Huskey v. SmithAnnotate this Case
265 So. 2d 596 (1972)
R. H. HUSKEY, Jr. v. Marvin O. SMITH, Jr.
6 Div. 861.
Supreme Court of Alabama.
August 10, 1972.
Francis H. Hare, Jr., Birmingham, for appellant.
Huie, Fernambucq & Stewart, and Paul G. Smith, Birmingham, for appellee.
This appeal presents but one question for review: Should Alabama now recognize a wrongful death claim arising from a prenatal injury to a fetal child which is born alive but later dies?
Mrs. Doris Huskey was riding as a passenger in an automobile which was struck by an automobile operated by the appellee, Marvin O. Smith, Jr. Mrs. Huskey was seven and one-half months pregnant. Five days after the accident the child she was carrying was born alive but died five days after his birth.
This action for wrongful death was filed by the child's father. The complaint alleged that death resulted from injuries received by the child while still in his mother's womb. Defendant's demurrer which raised the defense that no cause of action exists for the wrongful death of a child resulting from injuries received before birth was sustained. Plaintiff took a nonsuit and appealed.
Appellant candidly asserts that this court should overrule the case of Stanford v. St. Louis-San Francisco Ry. Co., 214 Ala. 611, 108 So. 566 (1926), which held that a prenatal injury afforded no basis for an action in damages, in favor either of the child or its personal representative. We agree that Stanford should be overturned and Alabama will join every other jurisdiction in recognizing such a cause of action.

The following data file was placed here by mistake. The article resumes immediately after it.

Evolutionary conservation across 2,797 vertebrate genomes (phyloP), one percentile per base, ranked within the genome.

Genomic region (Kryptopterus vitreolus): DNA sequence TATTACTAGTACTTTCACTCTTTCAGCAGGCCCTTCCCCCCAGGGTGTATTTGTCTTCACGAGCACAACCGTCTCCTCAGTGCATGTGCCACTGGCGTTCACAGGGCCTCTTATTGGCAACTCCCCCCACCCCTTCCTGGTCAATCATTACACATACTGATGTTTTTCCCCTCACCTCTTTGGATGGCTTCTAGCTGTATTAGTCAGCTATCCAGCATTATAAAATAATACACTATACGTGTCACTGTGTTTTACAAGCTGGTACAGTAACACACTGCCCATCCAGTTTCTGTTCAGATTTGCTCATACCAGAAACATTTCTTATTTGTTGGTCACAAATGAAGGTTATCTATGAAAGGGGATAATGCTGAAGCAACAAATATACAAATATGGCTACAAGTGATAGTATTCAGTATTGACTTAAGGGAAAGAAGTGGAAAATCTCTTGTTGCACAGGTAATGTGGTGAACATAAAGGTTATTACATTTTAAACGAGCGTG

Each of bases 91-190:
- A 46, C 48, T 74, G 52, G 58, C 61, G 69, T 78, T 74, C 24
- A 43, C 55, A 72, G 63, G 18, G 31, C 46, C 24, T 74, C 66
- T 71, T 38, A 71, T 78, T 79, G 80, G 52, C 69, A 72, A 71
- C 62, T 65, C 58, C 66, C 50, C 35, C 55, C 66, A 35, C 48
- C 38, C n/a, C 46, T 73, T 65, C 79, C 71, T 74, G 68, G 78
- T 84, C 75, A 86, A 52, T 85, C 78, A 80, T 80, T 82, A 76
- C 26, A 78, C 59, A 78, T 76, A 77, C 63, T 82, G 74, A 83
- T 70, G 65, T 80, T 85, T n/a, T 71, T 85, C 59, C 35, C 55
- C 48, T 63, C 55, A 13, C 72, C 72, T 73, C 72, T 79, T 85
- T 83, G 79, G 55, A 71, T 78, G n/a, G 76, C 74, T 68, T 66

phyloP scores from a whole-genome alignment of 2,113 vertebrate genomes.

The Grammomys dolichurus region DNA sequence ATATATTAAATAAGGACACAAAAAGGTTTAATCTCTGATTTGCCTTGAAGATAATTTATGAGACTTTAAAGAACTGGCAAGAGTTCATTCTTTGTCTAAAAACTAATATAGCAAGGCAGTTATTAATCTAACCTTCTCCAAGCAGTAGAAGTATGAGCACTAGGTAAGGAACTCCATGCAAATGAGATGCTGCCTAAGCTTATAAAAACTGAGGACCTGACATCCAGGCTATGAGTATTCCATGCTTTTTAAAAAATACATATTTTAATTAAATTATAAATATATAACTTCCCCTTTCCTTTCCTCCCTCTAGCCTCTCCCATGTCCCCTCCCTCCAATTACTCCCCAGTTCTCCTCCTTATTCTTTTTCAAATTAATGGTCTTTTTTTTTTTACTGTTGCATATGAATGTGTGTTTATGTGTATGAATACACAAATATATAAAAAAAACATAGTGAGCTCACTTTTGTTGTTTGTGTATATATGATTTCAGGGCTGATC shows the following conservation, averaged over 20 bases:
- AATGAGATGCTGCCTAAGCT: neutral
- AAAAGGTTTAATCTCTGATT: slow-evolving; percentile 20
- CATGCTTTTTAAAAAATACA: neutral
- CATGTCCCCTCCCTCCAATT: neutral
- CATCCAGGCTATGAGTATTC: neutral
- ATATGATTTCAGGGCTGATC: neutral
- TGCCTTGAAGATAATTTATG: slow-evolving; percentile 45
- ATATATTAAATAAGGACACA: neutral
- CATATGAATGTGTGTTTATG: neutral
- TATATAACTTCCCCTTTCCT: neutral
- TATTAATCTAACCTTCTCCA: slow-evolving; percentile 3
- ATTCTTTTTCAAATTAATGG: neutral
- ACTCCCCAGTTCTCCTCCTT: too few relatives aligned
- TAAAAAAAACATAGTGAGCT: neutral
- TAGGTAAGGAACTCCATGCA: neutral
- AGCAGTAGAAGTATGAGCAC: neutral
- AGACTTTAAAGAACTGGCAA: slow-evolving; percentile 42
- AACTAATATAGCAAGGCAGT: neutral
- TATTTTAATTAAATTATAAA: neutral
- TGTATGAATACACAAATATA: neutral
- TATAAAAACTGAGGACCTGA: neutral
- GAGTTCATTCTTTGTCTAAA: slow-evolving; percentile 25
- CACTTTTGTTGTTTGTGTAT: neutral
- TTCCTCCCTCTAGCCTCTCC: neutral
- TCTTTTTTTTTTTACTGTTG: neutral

The conclusion reached in Stanford, supra, was based upon the prevailing medical opinion of that day that a fetal child was a part of the mother and was not a "person" *597 until it was born. Alabama today is the only state which still has on its books an opinion denying to a parent or legal representative the right to proceed in a wrongful death action where (a) the fetal child was viable at the time of the injury and (b) the child is born alive.
Stanford was based upon decisions from six other jurisdictions. Each of these six decisions has been expressly overruled or modified so that none is current precedent.
We take each case cited in Stanford and show what the various courts have done since those decisions were announced.
Drobner v. Peters, 232 N.Y. 220, 133 N.E. 567 (1921) was specifically overruled in New York by Woods v. Lancet, 303 N.Y. 349, 102 N.E.2d 691 (1951).
Dietrich v. Northampton, 138 Mass. 14, 52 Am.Rep. 242 (1884) was limited to its particular factual setting and its effect substantially weakened in the later Massachusetts decision of Keyes v. Construction Service, Inc., 340 Mass. 633, 165 N.E.2d 912 (1960), wherein the court commended the doctrine of stare decisis but stated that it was more important for the court to be right. See also Torigian v. Watertown News Co., 352 Mass. 446, 225 N.E.2d 926 (1967).
Buel v. United Rys. Co. of St. Louis, 248 Mo. 126, 154 S.W. 71 (1913) was overruled by Steggall v. Morris, 363 Mo. 1224, 258 S.W.2d 577 (1953).
Recently, the Supreme Court of Rhode Island overruled the old case of Gorman v. Budlong, 23 R.I. 169, 49 A. 704 (1901); Sylvia v. Gobeille, 101 R.I. 76, 220 A.2d 222 (1966).
The last authority cited in this court's Stanford case as precedent was Lipps v. Milwaukee Electric Ry. & Light Co., 164 Wis. 272, 159 N.W. 916 (1916). Lipps was cited and discussed in Puhl v. Milwaukee Automobile Ins. Co., 8 Wis.2d 343, 99 N.W.2d 163 (1960), and the Wisconsin court indicated that it was in favor of allowing a cause of action for prenatal injuries to a viable fetus where the child was subsequently born alive.